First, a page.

In order to be able to configure a unique IP address, a configuration server must be able to discover its own identity. The uniqueness of its identity serves as a basis for establishing a unique network configuration. If a network environment is redundantly configured, it appears as a perfectly symmetric structure. In order to extract locality information for the controllers, this symmetry needs to be broken.

In the prior art system control network example setup described above, this problem was not addressed. In this environment, the Ethernet switches are part of the computer server hardware itself. However, the problem becomes more severe when using Ethernet switches instead that are part of a normal network infrastructure so as to reduce the costs for the computer server hardware.

SUMMARY OF THE INVENTION

It is therefore an object of the present invention to provide a method for the configuration of a network that is improved over the prior art, a corresponding computer program and computer program product, a corresponding network, a corresponding network connection element, and a corresponding computer system.

This object is achieved by the present invention as defined in the independent claims. Further advantageous embodiments of the present invention are defined in the dependent claims.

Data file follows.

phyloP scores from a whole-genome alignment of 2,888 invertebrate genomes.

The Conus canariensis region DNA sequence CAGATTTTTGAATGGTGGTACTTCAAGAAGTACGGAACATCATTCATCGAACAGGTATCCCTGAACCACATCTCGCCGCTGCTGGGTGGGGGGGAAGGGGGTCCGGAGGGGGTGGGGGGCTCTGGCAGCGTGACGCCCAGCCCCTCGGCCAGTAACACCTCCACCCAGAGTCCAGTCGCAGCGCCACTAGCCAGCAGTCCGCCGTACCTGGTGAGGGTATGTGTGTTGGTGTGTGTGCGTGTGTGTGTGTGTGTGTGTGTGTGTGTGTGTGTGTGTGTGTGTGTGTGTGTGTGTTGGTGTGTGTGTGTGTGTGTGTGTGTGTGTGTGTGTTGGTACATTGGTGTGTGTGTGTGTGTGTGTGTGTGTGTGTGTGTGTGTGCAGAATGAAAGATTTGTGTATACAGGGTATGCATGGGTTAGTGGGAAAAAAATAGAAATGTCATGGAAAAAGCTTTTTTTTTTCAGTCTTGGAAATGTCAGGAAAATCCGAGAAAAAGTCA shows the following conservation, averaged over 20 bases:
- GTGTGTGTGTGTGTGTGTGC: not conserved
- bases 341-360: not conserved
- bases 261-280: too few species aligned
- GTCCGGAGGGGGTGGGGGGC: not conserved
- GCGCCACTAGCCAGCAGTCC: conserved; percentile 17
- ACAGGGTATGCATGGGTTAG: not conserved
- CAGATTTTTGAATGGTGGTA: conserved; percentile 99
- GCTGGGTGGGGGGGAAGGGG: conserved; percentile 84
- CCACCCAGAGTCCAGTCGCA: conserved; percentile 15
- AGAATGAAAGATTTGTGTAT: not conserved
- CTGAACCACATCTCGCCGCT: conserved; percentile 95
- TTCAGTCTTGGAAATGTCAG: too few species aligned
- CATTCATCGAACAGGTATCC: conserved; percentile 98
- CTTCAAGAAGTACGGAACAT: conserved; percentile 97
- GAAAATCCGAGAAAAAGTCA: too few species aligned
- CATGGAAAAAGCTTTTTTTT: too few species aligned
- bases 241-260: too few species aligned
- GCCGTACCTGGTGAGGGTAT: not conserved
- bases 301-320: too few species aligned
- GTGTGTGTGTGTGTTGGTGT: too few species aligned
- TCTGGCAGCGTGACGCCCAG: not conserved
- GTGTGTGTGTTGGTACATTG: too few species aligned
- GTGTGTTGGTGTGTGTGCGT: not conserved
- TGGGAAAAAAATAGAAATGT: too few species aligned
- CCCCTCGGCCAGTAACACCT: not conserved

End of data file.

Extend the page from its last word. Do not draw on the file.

The advantages of the present invention are achieved by a method for the configuration of a network, said network comprising two interconnected connection elements for interconnection among items in said network, said network further comprising a plurality of first type computers and a second type computer, said first type computers each having a first network interface and a second network interface, wherein said second type computer performs services requested and received by said first type computers via said network, and wherein data is exchanged in said network in the form of data packets, the method comprising the steps of:

    • each of said connection elements marking data packets that are sent to the other connection element via the interconnection between said connecting elements;
    • said first type computers sending service requests to said second type computer, wherein said service requests contain a unique identifier that identifies the sending first type computer and a network interface identifier, which determines whether the request is sent via the first network interface or via the second network interface of the sending first type computer;
    • said second type computer:

collecting data for a defined number of said service requests comprising the unique identifier and the network interface identifier of the sending first type computer and the information, if the data packet associated with the service request is marked;

determining from the collected data whether said second type computer is directly connected to said first connection element or to said second connection element; and

configuring said network according to the result of the determination step.